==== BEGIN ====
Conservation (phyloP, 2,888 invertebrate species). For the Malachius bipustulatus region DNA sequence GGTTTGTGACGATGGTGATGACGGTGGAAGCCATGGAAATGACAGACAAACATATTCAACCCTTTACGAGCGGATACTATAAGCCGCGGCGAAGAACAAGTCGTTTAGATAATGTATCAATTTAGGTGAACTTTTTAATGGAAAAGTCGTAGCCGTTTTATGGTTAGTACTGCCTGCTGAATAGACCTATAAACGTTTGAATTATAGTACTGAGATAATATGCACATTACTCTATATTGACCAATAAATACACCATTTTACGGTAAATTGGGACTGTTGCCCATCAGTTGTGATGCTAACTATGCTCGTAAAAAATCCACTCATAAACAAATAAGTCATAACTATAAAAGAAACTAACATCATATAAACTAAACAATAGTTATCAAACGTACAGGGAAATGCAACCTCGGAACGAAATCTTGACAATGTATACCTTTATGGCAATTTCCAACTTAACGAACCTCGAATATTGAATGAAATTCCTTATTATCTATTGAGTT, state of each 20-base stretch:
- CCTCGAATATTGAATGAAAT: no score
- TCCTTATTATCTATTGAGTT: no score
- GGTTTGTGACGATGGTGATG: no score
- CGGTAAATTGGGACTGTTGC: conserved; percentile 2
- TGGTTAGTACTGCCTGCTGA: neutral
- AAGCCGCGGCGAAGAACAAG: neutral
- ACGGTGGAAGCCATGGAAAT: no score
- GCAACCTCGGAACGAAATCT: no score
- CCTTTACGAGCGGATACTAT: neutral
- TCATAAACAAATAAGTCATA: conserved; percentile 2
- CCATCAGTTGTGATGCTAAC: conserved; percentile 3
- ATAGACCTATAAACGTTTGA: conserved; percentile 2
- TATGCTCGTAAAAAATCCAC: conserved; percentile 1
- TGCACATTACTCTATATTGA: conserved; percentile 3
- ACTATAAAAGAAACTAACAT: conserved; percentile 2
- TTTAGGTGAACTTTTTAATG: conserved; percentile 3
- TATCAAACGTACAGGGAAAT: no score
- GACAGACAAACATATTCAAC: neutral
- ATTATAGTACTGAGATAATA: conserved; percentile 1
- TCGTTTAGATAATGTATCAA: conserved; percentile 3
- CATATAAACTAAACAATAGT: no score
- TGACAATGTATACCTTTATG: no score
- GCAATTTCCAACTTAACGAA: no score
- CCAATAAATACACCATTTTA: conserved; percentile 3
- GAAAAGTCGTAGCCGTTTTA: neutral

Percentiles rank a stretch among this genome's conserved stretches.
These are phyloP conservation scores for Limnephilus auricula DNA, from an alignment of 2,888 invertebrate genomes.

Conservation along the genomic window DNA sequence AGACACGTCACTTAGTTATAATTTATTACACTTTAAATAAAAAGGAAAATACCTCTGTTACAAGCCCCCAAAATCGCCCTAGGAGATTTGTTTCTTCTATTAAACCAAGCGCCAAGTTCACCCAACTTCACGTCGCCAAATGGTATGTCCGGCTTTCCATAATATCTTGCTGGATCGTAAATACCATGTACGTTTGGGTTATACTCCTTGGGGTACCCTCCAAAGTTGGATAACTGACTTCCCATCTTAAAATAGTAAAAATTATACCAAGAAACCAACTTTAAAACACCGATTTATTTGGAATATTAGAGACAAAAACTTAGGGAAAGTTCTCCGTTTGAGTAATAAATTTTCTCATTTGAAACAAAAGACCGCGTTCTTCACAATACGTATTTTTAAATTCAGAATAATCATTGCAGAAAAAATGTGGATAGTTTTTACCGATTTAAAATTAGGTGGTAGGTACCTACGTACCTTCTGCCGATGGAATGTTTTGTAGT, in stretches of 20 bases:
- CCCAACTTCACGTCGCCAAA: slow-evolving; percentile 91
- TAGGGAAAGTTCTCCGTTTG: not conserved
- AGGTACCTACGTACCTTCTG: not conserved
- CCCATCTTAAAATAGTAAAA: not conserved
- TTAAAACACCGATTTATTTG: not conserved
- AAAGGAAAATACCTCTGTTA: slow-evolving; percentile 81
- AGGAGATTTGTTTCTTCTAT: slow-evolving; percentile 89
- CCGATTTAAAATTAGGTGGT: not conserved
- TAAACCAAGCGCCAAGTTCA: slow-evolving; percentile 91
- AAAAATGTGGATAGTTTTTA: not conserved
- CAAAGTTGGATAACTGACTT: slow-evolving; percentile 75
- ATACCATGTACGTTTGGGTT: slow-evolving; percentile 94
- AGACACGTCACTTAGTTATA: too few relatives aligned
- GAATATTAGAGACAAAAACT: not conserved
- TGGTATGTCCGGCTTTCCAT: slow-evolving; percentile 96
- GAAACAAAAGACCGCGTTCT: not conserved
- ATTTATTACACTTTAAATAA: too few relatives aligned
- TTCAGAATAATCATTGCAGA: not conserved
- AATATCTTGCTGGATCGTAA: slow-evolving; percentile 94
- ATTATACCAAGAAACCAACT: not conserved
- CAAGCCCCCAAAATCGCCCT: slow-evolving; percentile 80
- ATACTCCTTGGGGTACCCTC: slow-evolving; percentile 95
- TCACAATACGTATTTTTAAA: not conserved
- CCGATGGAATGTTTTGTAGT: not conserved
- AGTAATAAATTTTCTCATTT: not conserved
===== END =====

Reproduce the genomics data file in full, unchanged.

Conservation (phyloP, 2,888 invertebrate species). For the Malachius bipustulatus region DNA sequence GGTTTGTGACGATGGTGATGACGGTGGAAGCCATGGAAATGACAGACAAACATATTCAACCCTTTACGAGCGGATACTATAAGCCGCGGCGAAGAACAAGTCGTTTAGATAATGTATCAATTTAGGTGAACTTTTTAATGGAAAAGTCGTAGCCGTTTTATGGTTAGTACTGCCTGCTGAATAGACCTATAAACGTTTGAATTATAGTACTGAGATAATATGCACATTACTCTATATTGACCAATAAATACACCATTTTACGGTAAATTGGGACTGTTGCCCATCAGTTGTGATGCTAACTATGCTCGTAAAAAATCCACTCATAAACAAATAAGTCATAACTATAAAAGAAACTAACATCATATAAACTAAACAATAGTTATCAAACGTACAGGGAAATGCAACCTCGGAACGAAATCTTGACAATGTATACCTTTATGGCAATTTCCAACTTAACGAACCTCGAATATTGAATGAAATTCCTTATTATCTATTGAGTT, state of each 20-base stretch:
- CCTCGAATATTGAATGAAAT: no score
- TCCTTATTATCTATTGAGTT: no score
- GGTTTGTGACGATGGTGATG: no score
- CGGTAAATTGGGACTGTTGC: conserved; percentile 2
- TGGTTAGTACTGCCTGCTGA: neutral
- AAGCCGCGGCGAAGAACAAG: neutral
- ACGGTGGAAGCCATGGAAAT: no score
- GCAACCTCGGAACGAAATCT: no score
- CCTTTACGAGCGGATACTAT: neutral
- TCATAAACAAATAAGTCATA: conserved; percentile 2
- CCATCAGTTGTGATGCTAAC: conserved; percentile 3
- ATAGACCTATAAACGTTTGA: conserved; percentile 2
- TATGCTCGTAAAAAATCCAC: conserved; percentile 1
- TGCACATTACTCTATATTGA: conserved; percentile 3
- ACTATAAAAGAAACTAACAT: conserved; percentile 2
- TTTAGGTGAACTTTTTAATG: conserved; percentile 3
- TATCAAACGTACAGGGAAAT: no score
- GACAGACAAACATATTCAAC: neutral
- ATTATAGTACTGAGATAATA: conserved; percentile 1
- TCGTTTAGATAATGTATCAA: conserved; percentile 3
- CATATAAACTAAACAATAGT: no score
- TGACAATGTATACCTTTATG: no score
- GCAATTTCCAACTTAACGAA: no score
- CCAATAAATACACCATTTTA: conserved; percentile 3
- GAAAAGTCGTAGCCGTTTTA: neutral

Percentiles rank a stretch among this genome's conserved stretches.
These are phyloP conservation scores for Limnephilus auricula DNA, from an alignment of 2,888 invertebrate genomes.

Conservation along the genomic window DNA sequence AGACACGTCACTTAGTTATAATTTATTACACTTTAAATAAAAAGGAAAATACCTCTGTTACAAGCCCCCAAAATCGCCCTAGGAGATTTGTTTCTTCTATTAAACCAAGCGCCAAGTTCACCCAACTTCACGTCGCCAAATGGTATGTCCGGCTTTCCATAATATCTTGCTGGATCGTAAATACCATGTACGTTTGGGTTATACTCCTTGGGGTACCCTCCAAAGTTGGATAACTGACTTCCCATCTTAAAATAGTAAAAATTATACCAAGAAACCAACTTTAAAACACCGATTTATTTGGAATATTAGAGACAAAAACTTAGGGAAAGTTCTCCGTTTGAGTAATAAATTTTCTCATTTGAAACAAAAGACCGCGTTCTTCACAATACGTATTTTTAAATTCAGAATAATCATTGCAGAAAAAATGTGGATAGTTTTTACCGATTTAAAATTAGGTGGTAGGTACCTACGTACCTTCTGCCGATGGAATGTTTTGTAGT, in stretches of 20 bases:
- CCCAACTTCACGTCGCCAAA: slow-evolving; percentile 91
- TAGGGAAAGTTCTCCGTTTG: not conserved
- AGGTACCTACGTACCTTCTG: not conserved
- CCCATCTTAAAATAGTAAAA: not conserved
- TTAAAACACCGATTTATTTG: not conserved
- AAAGGAAAATACCTCTGTTA: slow-evolving; percentile 81
- AGGAGATTTGTTTCTTCTAT: slow-evolving; percentile 89
- CCGATTTAAAATTAGGTGGT: not conserved
- TAAACCAAGCGCCAAGTTCA: slow-evolving; percentile 91
- AAAAATGTGGATAGTTTTTA: not conserved
- CAAAGTTGGATAACTGACTT: slow-evolving; percentile 75
- ATACCATGTACGTTTGGGTT: slow-evolving; percentile 94
- AGACACGTCACTTAGTTATA: too few relatives aligned
- GAATATTAGAGACAAAAACT: not conserved
- TGGTATGTCCGGCTTTCCAT: slow-evolving; percentile 96
- GAAACAAAAGACCGCGTTCT: not conserved
- ATTTATTACACTTTAAATAA: too few relatives aligned
- TTCAGAATAATCATTGCAGA: not conserved
- AATATCTTGCTGGATCGTAA: slow-evolving; percentile 94
- ATTATACCAAGAAACCAACT: not conserved
- CAAGCCCCCAAAATCGCCCT: slow-evolving; percentile 80
- ATACTCCTTGGGGTACCCTC: slow-evolving; percentile 95
- TCACAATACGTATTTTTAAA: not conserved
- CCGATGGAATGTTTTGTAGT: not conserved
- AGTAATAAATTTTCTCATTT: not conserved